Last week our community manager Sara and I went to Hamburg, Germany for the Causal Connect convention. Junebud sends teams to game industry conventions around the world, like many other game development companies do. Now, why do we attend these things? Good question. Let's use our Casual Connect visit as an example. We brought a cheap camera along for the trip, so enjoy the grainy pics.
Off to Germany! Ola at Copenhagen Airport before boarding.
Before we begin I want to establish some background. When you develop a game you go through a number of phases. First you need the idea, and then you need a of proof of concept. This is usually a prototype. After that you need a crack team of artists, designers, programmers, sound engineers and project managers to develop the game into a production version. In my experience, this can easily lead to what I call “bunker mode”.
Hamburg at near eight in the evening, and we just found our hotel. We still had four more hours of work ahead of us, networking.
Time to head back out. Ola and Sara back in the hotel lobby, ready for a business meeting.
Bunker mode is when the team is so focused on making a good product that they cut themselves off from the outside world. Safe inside their air tight shell, developers find the focus they need finish the job. If you're lucky you get to emerge from your bunker with a piece of sheer magic, catching the world by surprise. If you're less lucky you may find that other teams made better versions of your game months ago. This is why business and community people need to stay updated at all times.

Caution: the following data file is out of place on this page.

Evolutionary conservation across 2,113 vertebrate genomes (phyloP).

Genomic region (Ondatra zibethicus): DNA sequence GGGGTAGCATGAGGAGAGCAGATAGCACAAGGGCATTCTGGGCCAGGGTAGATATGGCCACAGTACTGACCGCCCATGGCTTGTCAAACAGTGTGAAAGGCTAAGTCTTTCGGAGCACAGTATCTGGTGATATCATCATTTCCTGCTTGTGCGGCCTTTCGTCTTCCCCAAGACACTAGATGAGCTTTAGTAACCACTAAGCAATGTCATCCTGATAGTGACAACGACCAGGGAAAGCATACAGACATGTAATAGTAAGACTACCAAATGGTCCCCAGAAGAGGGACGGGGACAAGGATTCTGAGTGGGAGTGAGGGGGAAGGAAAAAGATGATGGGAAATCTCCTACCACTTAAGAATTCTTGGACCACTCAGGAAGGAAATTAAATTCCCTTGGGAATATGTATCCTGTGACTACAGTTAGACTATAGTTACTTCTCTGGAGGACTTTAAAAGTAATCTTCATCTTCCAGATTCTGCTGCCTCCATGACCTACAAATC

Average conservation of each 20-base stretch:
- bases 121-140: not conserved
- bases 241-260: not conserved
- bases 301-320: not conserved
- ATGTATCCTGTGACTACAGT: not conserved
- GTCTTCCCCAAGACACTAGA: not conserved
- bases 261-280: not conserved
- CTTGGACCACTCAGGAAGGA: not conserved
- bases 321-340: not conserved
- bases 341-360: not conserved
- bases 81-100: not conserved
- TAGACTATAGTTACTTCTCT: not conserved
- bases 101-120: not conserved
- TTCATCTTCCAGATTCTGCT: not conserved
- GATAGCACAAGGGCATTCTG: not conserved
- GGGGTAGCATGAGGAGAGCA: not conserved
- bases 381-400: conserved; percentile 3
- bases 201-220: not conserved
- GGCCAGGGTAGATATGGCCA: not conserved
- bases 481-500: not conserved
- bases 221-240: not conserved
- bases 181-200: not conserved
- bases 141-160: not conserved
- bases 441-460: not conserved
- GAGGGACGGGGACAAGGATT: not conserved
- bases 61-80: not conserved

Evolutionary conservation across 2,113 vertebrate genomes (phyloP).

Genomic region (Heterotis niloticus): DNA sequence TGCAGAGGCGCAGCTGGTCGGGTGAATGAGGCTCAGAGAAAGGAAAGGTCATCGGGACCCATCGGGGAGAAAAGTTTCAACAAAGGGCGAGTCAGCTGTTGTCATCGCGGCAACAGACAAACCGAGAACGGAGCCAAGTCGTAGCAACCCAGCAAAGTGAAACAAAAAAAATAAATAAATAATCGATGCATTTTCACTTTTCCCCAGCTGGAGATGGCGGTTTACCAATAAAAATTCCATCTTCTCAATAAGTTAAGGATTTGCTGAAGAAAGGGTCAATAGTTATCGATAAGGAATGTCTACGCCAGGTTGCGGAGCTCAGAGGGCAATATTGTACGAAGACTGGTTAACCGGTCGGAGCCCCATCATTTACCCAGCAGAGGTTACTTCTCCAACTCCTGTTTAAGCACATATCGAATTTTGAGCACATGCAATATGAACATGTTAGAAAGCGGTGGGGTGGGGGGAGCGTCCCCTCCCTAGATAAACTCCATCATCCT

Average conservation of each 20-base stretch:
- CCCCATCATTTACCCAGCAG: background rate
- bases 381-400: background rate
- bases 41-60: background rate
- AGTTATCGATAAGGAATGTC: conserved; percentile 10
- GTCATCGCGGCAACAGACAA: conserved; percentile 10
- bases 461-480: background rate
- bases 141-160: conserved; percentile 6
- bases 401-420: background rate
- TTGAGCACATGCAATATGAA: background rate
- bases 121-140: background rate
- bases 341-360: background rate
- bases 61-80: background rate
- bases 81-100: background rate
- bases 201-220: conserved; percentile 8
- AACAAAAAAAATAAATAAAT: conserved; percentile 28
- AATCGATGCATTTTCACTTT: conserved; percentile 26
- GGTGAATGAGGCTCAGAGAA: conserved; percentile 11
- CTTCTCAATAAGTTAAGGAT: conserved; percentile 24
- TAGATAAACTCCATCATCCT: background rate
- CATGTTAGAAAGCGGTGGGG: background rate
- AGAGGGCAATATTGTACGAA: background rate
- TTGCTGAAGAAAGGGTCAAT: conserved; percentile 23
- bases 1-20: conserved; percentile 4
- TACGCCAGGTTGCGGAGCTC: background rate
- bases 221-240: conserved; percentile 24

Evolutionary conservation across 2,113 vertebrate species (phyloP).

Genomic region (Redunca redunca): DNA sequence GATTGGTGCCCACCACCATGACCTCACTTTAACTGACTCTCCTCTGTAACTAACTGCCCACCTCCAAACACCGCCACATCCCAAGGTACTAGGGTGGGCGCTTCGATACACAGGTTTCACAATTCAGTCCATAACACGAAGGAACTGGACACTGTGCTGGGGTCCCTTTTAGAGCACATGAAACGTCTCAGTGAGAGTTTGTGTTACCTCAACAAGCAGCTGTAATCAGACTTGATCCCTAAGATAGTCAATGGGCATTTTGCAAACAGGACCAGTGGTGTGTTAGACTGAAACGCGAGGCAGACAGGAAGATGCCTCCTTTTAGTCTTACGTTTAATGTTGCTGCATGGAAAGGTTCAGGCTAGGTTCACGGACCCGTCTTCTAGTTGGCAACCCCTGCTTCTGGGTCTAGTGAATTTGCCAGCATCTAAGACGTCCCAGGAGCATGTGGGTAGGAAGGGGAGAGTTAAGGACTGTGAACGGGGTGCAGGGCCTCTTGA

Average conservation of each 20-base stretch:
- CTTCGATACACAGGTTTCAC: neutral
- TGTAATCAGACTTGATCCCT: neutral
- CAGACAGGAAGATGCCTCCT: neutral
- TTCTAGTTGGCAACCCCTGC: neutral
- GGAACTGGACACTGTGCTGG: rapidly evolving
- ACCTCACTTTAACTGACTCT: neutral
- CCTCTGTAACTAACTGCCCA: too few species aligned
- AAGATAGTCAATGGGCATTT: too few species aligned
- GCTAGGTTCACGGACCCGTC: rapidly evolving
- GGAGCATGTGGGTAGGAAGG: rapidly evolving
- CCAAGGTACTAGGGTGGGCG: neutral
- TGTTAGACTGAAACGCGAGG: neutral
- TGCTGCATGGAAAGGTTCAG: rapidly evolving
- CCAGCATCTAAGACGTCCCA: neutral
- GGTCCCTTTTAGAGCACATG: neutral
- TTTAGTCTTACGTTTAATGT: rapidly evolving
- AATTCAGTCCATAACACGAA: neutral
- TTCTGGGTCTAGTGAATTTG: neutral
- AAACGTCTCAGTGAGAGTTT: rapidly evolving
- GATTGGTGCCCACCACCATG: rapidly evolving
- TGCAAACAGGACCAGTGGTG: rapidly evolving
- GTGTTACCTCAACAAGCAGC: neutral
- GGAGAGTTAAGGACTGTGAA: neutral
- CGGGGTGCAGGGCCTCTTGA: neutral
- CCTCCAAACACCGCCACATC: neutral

It takes a while to get used to each new convention. Sort of like a new game. Here I am, consulting the mini-map.
The Junebud Crew left the bunker as we deployed MilMo on Facebook in July of 2010. By then we felt our game was cool enough to take on the competition. That led to the next phase: finding good partners to help distribute the game. “Partners” can be marketing experts to help you raise awareness, or it could be someone who provides translation services. It could be full fledged publishers who specialize in licensing a game for distribution on one or more markets. Last, but not least, partners could be someone willing to invest money and help grow your company.
We crossed the John F. Kennedy brücke (bridge) every day on our way to the Convention Center. At 1,7 million people, Hamburg is a big city.
Another big thing at conventions is meeting other developers to share experiences with them. Bunker mode can be dangerous, because you isolate yourself and can lose track of what's going on around you. There are always excellent lectures held at game conventions. Casual Connect is particularly good for Junebud because it focuses on browser games and all kinds of social games. Because we needed to both do business and collect information, Sara and I had a tight schedule. While I spent my time in meetings, while Sara mined the different lecture tracks for useful information.
There's fresh business information disclosed at industry lectures. With long days, It's hard to stay sharp for several straight days of lectures. Sara did a god job!
A day at a convention might look like this.
We had a very good time in Hamburg. For me, one of the coolest things was to get to meet up with my friend Vlad Micu, web editor for Gamesauce. He also introduced me to my long time hero Ben Cousins, general manger of EA's Easy Studios, the man behind, among other things, the Battlefield Heroes initiative. We all got to sit down and talk about 3D browser games, free distribution and all the challenges and opportunities that come with that package. Very inspiring!
I always try to get a good breakfast. You never know when you'll get to eat again. We ended up given sausage for lunch every day. Ah, Germany.
At the end of the week we were pretty tired, and it was good to get back to the office. Sara has spent her time making a big presentation based on the lectures in Hamburg, that we will use to spread what we learned to the rest of the Junebud Crew. As for me, I've been busy following up on the exciting meetings. It's been nothing but new meetings, e-mails, LinkedIn and phone since.
After four days in Germany it was time to get back to Sweden. On the train home from the airport, at ten in the evening, we were both pretty tired.